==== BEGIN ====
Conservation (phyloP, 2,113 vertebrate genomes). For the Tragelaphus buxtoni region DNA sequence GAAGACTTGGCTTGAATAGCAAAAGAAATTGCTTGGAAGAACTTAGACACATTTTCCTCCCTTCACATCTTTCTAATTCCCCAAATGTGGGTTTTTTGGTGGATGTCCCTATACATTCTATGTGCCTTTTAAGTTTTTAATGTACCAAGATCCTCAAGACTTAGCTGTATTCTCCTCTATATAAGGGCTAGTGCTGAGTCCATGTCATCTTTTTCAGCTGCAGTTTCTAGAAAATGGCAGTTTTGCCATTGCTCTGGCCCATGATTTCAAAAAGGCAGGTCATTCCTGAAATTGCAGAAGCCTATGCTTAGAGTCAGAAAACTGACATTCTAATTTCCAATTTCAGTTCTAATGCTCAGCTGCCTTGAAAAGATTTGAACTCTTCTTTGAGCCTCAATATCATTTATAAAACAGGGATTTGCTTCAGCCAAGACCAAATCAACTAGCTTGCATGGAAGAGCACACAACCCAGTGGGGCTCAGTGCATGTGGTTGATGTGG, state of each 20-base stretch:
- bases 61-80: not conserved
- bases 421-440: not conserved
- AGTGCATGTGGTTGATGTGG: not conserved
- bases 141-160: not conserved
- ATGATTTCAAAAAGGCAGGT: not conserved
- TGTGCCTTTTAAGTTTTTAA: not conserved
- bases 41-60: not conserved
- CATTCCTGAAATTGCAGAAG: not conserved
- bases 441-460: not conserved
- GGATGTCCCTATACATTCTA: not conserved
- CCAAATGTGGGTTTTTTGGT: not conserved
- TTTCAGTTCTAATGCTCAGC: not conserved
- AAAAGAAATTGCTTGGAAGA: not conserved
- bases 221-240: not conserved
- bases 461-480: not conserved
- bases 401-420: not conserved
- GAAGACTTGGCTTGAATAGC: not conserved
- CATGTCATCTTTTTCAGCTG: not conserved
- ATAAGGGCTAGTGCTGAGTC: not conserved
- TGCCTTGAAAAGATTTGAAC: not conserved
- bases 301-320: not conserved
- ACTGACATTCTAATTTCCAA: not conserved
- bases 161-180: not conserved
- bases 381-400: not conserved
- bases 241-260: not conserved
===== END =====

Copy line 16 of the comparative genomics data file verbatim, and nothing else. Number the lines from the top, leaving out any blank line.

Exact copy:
- bases 461-480: not conserved